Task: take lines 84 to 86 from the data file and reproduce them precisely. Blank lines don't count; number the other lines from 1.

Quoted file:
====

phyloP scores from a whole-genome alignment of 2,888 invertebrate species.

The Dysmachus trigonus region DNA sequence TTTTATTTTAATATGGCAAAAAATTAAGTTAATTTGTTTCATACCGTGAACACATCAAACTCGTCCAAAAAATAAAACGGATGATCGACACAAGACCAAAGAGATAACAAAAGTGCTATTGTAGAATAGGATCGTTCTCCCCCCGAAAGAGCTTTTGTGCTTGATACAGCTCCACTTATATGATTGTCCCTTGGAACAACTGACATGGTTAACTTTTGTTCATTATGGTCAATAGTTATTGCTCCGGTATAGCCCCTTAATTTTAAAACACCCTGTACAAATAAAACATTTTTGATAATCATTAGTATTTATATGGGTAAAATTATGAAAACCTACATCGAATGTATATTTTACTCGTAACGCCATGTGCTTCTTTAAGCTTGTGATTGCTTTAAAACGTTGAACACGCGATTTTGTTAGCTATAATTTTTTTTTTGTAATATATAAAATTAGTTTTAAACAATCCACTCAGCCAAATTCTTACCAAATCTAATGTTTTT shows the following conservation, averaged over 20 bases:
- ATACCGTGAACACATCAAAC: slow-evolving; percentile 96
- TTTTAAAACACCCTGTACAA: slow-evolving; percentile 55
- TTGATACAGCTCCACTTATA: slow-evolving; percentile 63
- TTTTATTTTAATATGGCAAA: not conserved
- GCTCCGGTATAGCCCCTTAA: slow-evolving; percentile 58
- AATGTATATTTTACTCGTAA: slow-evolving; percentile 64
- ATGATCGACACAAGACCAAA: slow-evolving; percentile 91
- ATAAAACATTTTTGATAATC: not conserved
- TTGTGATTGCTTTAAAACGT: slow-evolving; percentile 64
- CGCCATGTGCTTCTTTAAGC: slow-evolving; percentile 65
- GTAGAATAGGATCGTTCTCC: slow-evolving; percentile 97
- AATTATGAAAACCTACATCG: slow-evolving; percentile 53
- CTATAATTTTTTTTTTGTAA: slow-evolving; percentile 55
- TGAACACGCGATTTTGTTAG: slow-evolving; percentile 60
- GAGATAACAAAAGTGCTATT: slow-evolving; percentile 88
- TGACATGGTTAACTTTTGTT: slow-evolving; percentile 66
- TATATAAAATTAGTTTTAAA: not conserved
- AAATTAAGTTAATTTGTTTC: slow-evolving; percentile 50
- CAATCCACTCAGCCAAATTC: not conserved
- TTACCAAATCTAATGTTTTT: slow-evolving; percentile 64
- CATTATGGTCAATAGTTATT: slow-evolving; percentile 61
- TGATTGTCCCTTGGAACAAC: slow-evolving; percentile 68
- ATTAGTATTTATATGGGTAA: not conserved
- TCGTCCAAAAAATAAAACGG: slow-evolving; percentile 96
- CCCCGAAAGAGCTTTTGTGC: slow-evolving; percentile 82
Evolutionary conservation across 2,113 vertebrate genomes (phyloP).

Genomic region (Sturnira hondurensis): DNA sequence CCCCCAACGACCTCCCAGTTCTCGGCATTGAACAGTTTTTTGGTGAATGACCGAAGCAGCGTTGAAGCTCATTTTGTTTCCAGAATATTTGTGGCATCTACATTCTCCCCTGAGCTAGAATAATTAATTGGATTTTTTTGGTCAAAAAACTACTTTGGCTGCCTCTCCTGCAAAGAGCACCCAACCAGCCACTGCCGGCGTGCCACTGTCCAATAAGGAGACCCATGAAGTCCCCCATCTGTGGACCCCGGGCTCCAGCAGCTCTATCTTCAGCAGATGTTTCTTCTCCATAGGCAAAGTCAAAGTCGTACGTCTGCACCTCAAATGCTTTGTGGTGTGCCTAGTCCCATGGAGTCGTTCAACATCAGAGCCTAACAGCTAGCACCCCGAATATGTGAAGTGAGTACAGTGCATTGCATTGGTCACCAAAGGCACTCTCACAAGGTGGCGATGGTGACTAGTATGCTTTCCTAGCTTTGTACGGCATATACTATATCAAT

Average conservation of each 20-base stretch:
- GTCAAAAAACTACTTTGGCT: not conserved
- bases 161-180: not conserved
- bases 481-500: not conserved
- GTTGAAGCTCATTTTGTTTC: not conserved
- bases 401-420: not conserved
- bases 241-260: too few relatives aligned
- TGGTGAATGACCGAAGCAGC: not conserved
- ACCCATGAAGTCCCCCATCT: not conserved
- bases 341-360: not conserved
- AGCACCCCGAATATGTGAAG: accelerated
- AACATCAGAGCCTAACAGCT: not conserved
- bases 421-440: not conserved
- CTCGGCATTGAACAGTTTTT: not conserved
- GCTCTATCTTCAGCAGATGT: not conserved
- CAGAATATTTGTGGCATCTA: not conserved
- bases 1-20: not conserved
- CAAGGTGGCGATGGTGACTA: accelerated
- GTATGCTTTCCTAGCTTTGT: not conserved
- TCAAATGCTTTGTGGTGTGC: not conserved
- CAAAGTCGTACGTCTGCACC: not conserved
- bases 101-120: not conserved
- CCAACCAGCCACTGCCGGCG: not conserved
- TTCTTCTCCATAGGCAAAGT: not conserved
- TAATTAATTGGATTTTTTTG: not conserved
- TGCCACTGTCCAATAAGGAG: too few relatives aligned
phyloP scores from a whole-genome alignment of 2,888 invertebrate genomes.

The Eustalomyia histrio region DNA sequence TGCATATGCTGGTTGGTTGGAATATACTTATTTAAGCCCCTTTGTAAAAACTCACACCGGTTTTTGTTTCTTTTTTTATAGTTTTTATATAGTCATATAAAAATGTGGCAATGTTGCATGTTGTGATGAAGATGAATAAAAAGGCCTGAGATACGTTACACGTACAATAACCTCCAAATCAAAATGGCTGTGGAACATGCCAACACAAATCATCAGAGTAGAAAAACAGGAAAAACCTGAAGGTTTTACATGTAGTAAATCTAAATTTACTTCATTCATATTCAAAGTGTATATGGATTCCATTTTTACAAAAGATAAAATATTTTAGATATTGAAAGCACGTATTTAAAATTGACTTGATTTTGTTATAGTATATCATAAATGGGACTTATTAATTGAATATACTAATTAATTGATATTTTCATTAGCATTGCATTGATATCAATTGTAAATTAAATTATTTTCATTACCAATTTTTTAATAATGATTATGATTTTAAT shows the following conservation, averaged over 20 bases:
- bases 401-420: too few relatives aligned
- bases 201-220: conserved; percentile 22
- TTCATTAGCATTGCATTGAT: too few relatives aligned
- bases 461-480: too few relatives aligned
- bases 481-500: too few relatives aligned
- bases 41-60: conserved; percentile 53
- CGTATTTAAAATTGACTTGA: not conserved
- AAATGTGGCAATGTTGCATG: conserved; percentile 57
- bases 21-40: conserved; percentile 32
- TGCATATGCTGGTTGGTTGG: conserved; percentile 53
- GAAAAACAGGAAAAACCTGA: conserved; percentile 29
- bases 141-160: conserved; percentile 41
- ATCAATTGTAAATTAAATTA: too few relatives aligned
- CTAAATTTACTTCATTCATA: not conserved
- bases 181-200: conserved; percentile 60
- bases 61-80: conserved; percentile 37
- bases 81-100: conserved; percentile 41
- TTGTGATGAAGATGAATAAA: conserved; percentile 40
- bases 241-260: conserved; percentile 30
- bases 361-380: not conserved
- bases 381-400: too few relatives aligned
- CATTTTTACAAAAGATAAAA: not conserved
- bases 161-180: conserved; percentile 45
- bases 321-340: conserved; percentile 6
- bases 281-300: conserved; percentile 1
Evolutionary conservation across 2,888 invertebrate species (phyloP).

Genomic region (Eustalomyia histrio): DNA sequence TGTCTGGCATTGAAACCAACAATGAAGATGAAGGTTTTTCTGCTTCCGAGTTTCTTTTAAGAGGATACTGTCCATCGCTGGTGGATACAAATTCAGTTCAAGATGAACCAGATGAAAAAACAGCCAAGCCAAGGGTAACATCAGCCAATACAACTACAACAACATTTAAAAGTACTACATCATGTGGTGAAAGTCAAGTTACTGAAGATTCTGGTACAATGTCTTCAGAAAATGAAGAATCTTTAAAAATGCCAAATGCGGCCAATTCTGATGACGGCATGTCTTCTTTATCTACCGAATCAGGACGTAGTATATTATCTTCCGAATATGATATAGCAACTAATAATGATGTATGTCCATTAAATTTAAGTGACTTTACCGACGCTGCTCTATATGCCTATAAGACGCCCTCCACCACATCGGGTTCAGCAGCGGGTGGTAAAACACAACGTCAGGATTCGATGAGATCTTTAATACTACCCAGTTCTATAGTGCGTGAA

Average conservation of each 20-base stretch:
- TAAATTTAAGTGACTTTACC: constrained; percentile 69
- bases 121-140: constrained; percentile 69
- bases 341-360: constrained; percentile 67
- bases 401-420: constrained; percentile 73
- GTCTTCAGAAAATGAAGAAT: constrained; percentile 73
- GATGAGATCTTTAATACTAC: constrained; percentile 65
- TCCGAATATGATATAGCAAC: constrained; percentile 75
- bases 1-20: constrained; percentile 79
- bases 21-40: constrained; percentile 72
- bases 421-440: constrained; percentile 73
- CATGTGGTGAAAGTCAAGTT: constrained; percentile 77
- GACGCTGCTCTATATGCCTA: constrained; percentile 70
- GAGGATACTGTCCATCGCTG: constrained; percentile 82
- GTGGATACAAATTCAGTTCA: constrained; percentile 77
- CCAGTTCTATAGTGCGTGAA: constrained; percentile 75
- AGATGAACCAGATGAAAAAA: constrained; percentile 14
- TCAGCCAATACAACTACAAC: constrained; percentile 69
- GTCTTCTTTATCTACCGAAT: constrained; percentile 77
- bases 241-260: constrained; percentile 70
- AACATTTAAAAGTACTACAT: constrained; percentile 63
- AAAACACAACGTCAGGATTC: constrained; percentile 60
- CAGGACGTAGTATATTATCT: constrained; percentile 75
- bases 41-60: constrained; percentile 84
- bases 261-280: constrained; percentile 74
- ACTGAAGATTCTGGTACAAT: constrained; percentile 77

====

Genomic region (Eustalomyia histrio): DNA sequence TGTCTGGCATTGAAACCAACAATGAAGATGAAGGTTTTTCTGCTTCCGAGTTTCTTTTAAGAGGATACTGTCCATCGCTGGTGGATACAAATTCAGTTCAAGATGAACCAGATGAAAAAACAGCCAAGCCAAGGGTAACATCAGCCAATACAACTACAACAACATTTAAAAGTACTACATCATGTGGTGAAAGTCAAGTTACTGAAGATTCTGGTACAATGTCTTCAGAAAATGAAGAATCTTTAAAAATGCCAAATGCGGCCAATTCTGATGACGGCATGTCTTCTTTATCTACCGAATCAGGACGTAGTATATTATCTTCCGAATATGATATAGCAACTAATAATGATGTATGTCCATTAAATTTAAGTGACTTTACCGACGCTGCTCTATATGCCTATAAGACGCCCTCCACCACATCGGGTTCAGCAGCGGGTGGTAAAACACAACGTCAGGATTCGATGAGATCTTTAATACTACCCAGTTCTATAGTGCGTGAA

Average conservation of each 20-base stretch:
- TAAATTTAAGTGACTTTACC: constrained; percentile 69